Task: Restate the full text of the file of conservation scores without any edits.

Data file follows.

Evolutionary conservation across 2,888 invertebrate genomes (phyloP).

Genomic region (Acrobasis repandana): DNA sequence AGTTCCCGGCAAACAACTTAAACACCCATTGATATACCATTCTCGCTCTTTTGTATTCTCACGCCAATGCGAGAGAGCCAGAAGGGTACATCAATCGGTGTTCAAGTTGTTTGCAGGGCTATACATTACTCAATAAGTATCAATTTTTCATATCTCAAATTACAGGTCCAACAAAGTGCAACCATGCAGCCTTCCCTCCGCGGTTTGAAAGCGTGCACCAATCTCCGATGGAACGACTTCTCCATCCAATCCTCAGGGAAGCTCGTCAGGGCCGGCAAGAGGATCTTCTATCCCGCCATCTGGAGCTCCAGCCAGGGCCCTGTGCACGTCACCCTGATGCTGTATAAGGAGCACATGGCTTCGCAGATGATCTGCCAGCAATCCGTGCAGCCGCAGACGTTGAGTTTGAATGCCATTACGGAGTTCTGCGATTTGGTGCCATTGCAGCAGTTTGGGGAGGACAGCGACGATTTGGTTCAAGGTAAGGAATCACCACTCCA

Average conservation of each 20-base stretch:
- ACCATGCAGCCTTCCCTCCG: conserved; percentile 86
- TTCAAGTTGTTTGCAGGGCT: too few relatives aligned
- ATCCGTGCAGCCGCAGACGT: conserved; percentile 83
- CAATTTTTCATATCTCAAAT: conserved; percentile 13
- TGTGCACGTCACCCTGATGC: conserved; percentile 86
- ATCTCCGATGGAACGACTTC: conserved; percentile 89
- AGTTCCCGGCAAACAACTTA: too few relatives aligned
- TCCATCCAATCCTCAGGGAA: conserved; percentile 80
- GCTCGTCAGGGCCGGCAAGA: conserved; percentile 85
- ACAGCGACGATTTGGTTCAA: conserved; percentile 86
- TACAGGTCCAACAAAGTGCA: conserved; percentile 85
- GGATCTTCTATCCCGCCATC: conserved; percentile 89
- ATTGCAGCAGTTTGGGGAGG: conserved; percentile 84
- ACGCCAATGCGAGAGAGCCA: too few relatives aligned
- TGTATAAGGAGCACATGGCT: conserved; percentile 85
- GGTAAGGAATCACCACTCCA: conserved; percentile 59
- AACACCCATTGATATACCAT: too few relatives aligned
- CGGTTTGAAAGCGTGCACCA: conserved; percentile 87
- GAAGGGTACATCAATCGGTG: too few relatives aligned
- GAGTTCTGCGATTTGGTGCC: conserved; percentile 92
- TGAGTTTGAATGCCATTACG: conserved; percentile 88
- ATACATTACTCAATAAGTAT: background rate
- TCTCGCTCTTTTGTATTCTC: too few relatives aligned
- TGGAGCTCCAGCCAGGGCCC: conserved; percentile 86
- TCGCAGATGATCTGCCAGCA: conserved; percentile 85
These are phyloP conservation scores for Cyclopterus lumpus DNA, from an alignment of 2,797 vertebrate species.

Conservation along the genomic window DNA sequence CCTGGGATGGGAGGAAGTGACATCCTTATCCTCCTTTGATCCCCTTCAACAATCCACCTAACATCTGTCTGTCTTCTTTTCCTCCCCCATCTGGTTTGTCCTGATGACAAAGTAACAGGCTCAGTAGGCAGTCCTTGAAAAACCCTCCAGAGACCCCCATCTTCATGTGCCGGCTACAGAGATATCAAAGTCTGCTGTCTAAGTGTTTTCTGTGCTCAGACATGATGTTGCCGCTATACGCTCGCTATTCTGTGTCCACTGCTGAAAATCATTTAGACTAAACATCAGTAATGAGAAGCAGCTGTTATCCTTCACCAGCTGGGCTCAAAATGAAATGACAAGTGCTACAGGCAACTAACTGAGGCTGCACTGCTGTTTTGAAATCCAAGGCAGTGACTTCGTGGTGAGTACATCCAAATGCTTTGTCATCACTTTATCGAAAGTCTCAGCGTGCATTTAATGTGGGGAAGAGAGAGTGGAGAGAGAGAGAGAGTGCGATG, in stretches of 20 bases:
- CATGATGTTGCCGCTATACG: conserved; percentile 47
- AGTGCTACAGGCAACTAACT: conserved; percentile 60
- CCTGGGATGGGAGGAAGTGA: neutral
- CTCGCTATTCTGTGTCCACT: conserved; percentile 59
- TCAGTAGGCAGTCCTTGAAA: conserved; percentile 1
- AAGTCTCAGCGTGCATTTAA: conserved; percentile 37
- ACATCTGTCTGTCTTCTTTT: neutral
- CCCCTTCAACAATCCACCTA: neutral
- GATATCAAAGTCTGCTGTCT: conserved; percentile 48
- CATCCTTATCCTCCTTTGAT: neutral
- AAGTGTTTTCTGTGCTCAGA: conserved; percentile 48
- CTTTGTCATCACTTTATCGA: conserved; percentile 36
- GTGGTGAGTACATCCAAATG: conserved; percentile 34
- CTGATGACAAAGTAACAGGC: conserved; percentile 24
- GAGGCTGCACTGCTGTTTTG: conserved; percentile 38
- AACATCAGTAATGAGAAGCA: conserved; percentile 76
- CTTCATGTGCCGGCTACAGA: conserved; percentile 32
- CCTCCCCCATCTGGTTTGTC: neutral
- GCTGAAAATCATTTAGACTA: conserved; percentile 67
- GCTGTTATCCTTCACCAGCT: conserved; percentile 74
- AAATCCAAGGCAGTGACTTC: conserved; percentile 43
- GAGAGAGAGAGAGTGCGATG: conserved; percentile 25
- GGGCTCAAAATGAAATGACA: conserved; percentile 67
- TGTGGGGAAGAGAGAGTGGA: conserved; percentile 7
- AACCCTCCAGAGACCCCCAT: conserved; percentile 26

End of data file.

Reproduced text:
Evolutionary conservation across 2,888 invertebrate genomes (phyloP).

Genomic region (Acrobasis repandana): DNA sequence AGTTCCCGGCAAACAACTTAAACACCCATTGATATACCATTCTCGCTCTTTTGTATTCTCACGCCAATGCGAGAGAGCCAGAAGGGTACATCAATCGGTGTTCAAGTTGTTTGCAGGGCTATACATTACTCAATAAGTATCAATTTTTCATATCTCAAATTACAGGTCCAACAAAGTGCAACCATGCAGCCTTCCCTCCGCGGTTTGAAAGCGTGCACCAATCTCCGATGGAACGACTTCTCCATCCAATCCTCAGGGAAGCTCGTCAGGGCCGGCAAGAGGATCTTCTATCCCGCCATCTGGAGCTCCAGCCAGGGCCCTGTGCACGTCACCCTGATGCTGTATAAGGAGCACATGGCTTCGCAGATGATCTGCCAGCAATCCGTGCAGCCGCAGACGTTGAGTTTGAATGCCATTACGGAGTTCTGCGATTTGGTGCCATTGCAGCAGTTTGGGGAGGACAGCGACGATTTGGTTCAAGGTAAGGAATCACCACTCCA

Average conservation of each 20-base stretch:
- ACCATGCAGCCTTCCCTCCG: conserved; percentile 86
- TTCAAGTTGTTTGCAGGGCT: too few relatives aligned
- ATCCGTGCAGCCGCAGACGT: conserved; percentile 83
- CAATTTTTCATATCTCAAAT: conserved; percentile 13
- TGTGCACGTCACCCTGATGC: conserved; percentile 86
- ATCTCCGATGGAACGACTTC: conserved; percentile 89
- AGTTCCCGGCAAACAACTTA: too few relatives aligned
- TCCATCCAATCCTCAGGGAA: conserved; percentile 80
- GCTCGTCAGGGCCGGCAAGA: conserved; percentile 85
- ACAGCGACGATTTGGTTCAA: conserved; percentile 86
- TACAGGTCCAACAAAGTGCA: conserved; percentile 85
- GGATCTTCTATCCCGCCATC: conserved; percentile 89
- ATTGCAGCAGTTTGGGGAGG: conserved; percentile 84
- ACGCCAATGCGAGAGAGCCA: too few relatives aligned
- TGTATAAGGAGCACATGGCT: conserved; percentile 85
- GGTAAGGAATCACCACTCCA: conserved; percentile 59
- AACACCCATTGATATACCAT: too few relatives aligned
- CGGTTTGAAAGCGTGCACCA: conserved; percentile 87
- GAAGGGTACATCAATCGGTG: too few relatives aligned
- GAGTTCTGCGATTTGGTGCC: conserved; percentile 92
- TGAGTTTGAATGCCATTACG: conserved; percentile 88
- ATACATTACTCAATAAGTAT: background rate
- TCTCGCTCTTTTGTATTCTC: too few relatives aligned
- TGGAGCTCCAGCCAGGGCCC: conserved; percentile 86
- TCGCAGATGATCTGCCAGCA: conserved; percentile 85
These are phyloP conservation scores for Cyclopterus lumpus DNA, from an alignment of 2,797 vertebrate species.

Conservation along the genomic window DNA sequence CCTGGGATGGGAGGAAGTGACATCCTTATCCTCCTTTGATCCCCTTCAACAATCCACCTAACATCTGTCTGTCTTCTTTTCCTCCCCCATCTGGTTTGTCCTGATGACAAAGTAACAGGCTCAGTAGGCAGTCCTTGAAAAACCCTCCAGAGACCCCCATCTTCATGTGCCGGCTACAGAGATATCAAAGTCTGCTGTCTAAGTGTTTTCTGTGCTCAGACATGATGTTGCCGCTATACGCTCGCTATTCTGTGTCCACTGCTGAAAATCATTTAGACTAAACATCAGTAATGAGAAGCAGCTGTTATCCTTCACCAGCTGGGCTCAAAATGAAATGACAAGTGCTACAGGCAACTAACTGAGGCTGCACTGCTGTTTTGAAATCCAAGGCAGTGACTTCGTGGTGAGTACATCCAAATGCTTTGTCATCACTTTATCGAAAGTCTCAGCGTGCATTTAATGTGGGGAAGAGAGAGTGGAGAGAGAGAGAGAGTGCGATG, in stretches of 20 bases:
- CATGATGTTGCCGCTATACG: conserved; percentile 47
- AGTGCTACAGGCAACTAACT: conserved; percentile 60
- CCTGGGATGGGAGGAAGTGA: neutral
- CTCGCTATTCTGTGTCCACT: conserved; percentile 59
- TCAGTAGGCAGTCCTTGAAA: conserved; percentile 1
- AAGTCTCAGCGTGCATTTAA: conserved; percentile 37
- ACATCTGTCTGTCTTCTTTT: neutral
- CCCCTTCAACAATCCACCTA: neutral
- GATATCAAAGTCTGCTGTCT: conserved; percentile 48
- CATCCTTATCCTCCTTTGAT: neutral
- AAGTGTTTTCTGTGCTCAGA: conserved; percentile 48
- CTTTGTCATCACTTTATCGA: conserved; percentile 36
- GTGGTGAGTACATCCAAATG: conserved; percentile 34
- CTGATGACAAAGTAACAGGC: conserved; percentile 24
- GAGGCTGCACTGCTGTTTTG: conserved; percentile 38
- AACATCAGTAATGAGAAGCA: conserved; percentile 76
- CTTCATGTGCCGGCTACAGA: conserved; percentile 32
- CCTCCCCCATCTGGTTTGTC: neutral
- GCTGAAAATCATTTAGACTA: conserved; percentile 67
- GCTGTTATCCTTCACCAGCT: conserved; percentile 74
- AAATCCAAGGCAGTGACTTC: conserved; percentile 43
- GAGAGAGAGAGAGTGCGATG: conserved; percentile 25
- GGGCTCAAAATGAAATGACA: conserved; percentile 67
- TGTGGGGAAGAGAGAGTGGA: conserved; percentile 7
- AACCCTCCAGAGACCCCCAT: conserved; percentile 26